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Barbecue backlash and prayers for Jack Add to ...

Literary icon Margaret Atwood's attack on Toronto Mayor Rob Ford as being anti-culture and making his city unwelcome to artists is now provoking cries of outrage from the Harper Conservative bench.

A prominent federal Tory has jumped to the defence of the Toronto Mayor and his councillor brother, Doug, and is accusing Ms. Atwood of being blinded by her left-wing sensibilities.

"Her positions are reflective of her own ideology as opposed to anything reflected by Rob or Doug Ford," says Dean Del Mastro, the Prime Minster's parliamentary secretary and Peterborough MP. "She doesn't like them (the Fords) because they are conservatives, period, not for anything that they have said or done."

He calls her comments "utterly ridiculous."

Mr. Del Mastro also served as the parliamentary secretary to Heritage Minister James Moore. The Harper Tories have long been sensitive about suggestions that they are against culture and the arts.

In fact, in the past few days senior Harper cabinet ministers, including Finance Minister Jim Flaherty, have been pledging millions of dollars to various arts and culture programs.

"She makes several statements that are absolutely and factually false, statements that she should withdraw and apologize for," asserts Mr. Del Mastro. "For example, neither Rob or Doug Ford have ever told people they're not welcome (potential visitors) in Toronto and certainly not artists."

Ms. Atwood told The Globe this week that the Ford brothers, who she mockingly refers to as the "Twin Fordmayor (s)," are making Toronto unwelcome to artists.

"We don't fit their idea of the kind of city they want to live in," she said.

Her dispute with the brothers stems from suggestions that Toronto's libraries are on the chopping block as the Fords search to find budget cuts. She is urging Torontonians to fight back to save their libraries.

But Mr. Del Mastro isn't buying the Atwood outrage.

"You'll look hard anywhere to find where Ms. Atwood had anything good to say about Stephen Harper, Jim Flaherty or James Moore; this despite our government being the only one in the G8 to have increased our investment into arts and culture during the recession."

He accused Ms. Atwood of fighting the bill which would protect copyright for artists and of "opting to actively oppose free speech when the reporter/journalist or commentator happens to have a different view of her own."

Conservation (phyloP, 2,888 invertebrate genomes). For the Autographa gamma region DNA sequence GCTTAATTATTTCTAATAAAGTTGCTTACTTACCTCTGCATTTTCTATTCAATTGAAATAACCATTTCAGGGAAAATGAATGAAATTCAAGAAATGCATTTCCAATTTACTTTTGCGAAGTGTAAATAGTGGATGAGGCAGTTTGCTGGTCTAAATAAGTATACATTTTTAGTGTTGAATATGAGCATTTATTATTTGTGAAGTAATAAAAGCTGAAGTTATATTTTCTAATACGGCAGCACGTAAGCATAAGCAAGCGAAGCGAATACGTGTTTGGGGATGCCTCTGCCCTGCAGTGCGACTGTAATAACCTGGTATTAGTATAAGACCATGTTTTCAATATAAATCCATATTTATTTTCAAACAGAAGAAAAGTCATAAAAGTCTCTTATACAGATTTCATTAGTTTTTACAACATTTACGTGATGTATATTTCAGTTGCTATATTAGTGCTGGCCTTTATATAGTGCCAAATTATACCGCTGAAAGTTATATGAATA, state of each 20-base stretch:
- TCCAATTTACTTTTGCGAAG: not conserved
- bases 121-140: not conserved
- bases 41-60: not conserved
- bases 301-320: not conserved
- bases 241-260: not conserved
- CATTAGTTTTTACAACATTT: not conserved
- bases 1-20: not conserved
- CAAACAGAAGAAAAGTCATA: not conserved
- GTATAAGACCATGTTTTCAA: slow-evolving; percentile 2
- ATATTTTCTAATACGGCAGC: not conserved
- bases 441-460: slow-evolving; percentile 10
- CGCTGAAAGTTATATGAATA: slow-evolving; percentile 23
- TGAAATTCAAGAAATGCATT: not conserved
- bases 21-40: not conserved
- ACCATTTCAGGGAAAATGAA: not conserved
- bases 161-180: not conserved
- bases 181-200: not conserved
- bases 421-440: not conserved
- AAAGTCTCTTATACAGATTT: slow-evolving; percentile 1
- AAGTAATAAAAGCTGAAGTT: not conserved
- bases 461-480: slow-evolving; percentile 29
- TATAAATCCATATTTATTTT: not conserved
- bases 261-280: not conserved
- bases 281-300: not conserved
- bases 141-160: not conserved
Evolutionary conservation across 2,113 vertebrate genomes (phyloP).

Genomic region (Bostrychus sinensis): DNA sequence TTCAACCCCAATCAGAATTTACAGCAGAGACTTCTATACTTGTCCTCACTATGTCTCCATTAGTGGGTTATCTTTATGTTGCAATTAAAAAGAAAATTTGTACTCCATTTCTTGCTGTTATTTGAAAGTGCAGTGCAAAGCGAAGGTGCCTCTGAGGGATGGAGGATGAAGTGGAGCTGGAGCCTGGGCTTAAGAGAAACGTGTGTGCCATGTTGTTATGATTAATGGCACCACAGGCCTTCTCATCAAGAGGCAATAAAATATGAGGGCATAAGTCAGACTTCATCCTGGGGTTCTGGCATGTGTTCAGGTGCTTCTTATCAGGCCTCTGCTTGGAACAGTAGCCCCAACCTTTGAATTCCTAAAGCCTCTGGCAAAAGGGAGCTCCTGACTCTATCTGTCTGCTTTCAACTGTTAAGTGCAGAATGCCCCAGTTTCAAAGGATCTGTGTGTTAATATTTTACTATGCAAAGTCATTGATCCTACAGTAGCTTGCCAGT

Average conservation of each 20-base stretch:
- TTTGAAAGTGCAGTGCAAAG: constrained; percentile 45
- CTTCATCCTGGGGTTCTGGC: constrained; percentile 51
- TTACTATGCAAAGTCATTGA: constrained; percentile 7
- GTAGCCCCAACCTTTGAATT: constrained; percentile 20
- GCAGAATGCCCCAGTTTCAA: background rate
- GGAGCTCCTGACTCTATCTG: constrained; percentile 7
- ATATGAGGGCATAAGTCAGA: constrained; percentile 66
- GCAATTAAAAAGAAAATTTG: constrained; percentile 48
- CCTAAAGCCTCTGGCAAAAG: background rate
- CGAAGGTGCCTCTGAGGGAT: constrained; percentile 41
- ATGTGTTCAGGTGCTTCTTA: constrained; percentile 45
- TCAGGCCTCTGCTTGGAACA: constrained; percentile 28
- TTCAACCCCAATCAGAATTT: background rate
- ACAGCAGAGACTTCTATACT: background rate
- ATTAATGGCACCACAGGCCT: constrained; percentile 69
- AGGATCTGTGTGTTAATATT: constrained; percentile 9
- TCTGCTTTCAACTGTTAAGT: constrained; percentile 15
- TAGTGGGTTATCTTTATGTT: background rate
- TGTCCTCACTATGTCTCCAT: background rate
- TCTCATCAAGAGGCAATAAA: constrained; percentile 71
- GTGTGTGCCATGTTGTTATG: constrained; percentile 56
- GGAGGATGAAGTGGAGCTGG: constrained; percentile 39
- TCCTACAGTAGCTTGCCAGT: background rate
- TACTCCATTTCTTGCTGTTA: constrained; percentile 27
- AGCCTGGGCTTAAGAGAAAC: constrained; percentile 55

There is history between the politician and the celebrated author. The two squared off at a parliamentary committee hearing on the issue; it appears there was no love lost between them.

On a blog post from March, she refers to their encounter in which she was testifying via video:

"Here is the video of the Committee Hearing: (They saw me, I saw squiggly bits). In it you will note some guy - apparently Dean Del Maestro - yelling at me while I am silently opening and closing my mouth like a fish because he turned the mic off."

Meanwhile, the Harper Tories have become quite close to the Ford brothers. The Prime Minister dropped in on a barbecue at Mayor Ford's Toronto home earlier this week. The event was to celebrate Finance Minister Jim Flaherty's success in winning seats for the Tories in traditionally Liberal Toronto.

It was revealed there that Mr. Harper had been fishing with Mayor Ford, who publicly endorsed him in the May general election.

At the barbecue, Mr. Harper says that he and Mayor Ford are cleaning up a "left-wing mess" and mused about a conservative "hat-trick" as Ontarians will be going to the polls in the fall. Electing Ontario Progressive Conservative leader Tim Hudak to the premier's office would achieve that hat-trick.

Prayer and healing

An emotional Jack Layton, the NDP leader, spoke at the National Prayer Breakfast in Ottawa last year about the power of prayer.

He talked about an "inexplicable joy" he had felt after he publicly announced he had been diagnosed with prostate cancer, telling the annual gathering of MPs from all parties about his prostate cancer diagnosis and how he believed that prayer helped his recovery.

"Well, you know, on the night of the announcement, and it's, what, about ten months ago now, or eleven months," he said, referring to his announcement in February 2010 that he had been diagnosed with prostate cancer. "I felt this inexplicable joy. And I said to Olivia, I wonder what this could be, because the announcement wasn't exactly, you know, happy," he recalled in an end-of-year interview on CTV's Question Period.

"And, but I guess like a lot of people who are facing cancer in their families, you tackle it. But I felt this incredible feeling. And the next morning I woke up and there were e-mails and phone messages from people from every background, all over the country, saying that they had been praying for me. ... And so, you know, there was, I have no doubt that that's been part of my healing is the power. Some people from the sixties said, I sent you good vibes, you know, that's that sixties thing."

The National House of Prayer, meanwhile, a politically active spiritual group in Ottawa, asked in its weekly email note for followers to pray for Mr. Layton and his family. This, after his announcement last week that he was suffering from a new cancer.

In addition, they asked that everyone pray for interim NDP leader Nycole Turmel. "Pray that she will be able to quickly rise to the call and that God would give her guidance and wisdom to lead the Official Opposition Party," according to the National House of Prayer.

Those prayers have yet to be answered.

Ms. Turmel has landed in hot water over revelations that she was a card-carrying member of Bloc Québécois.

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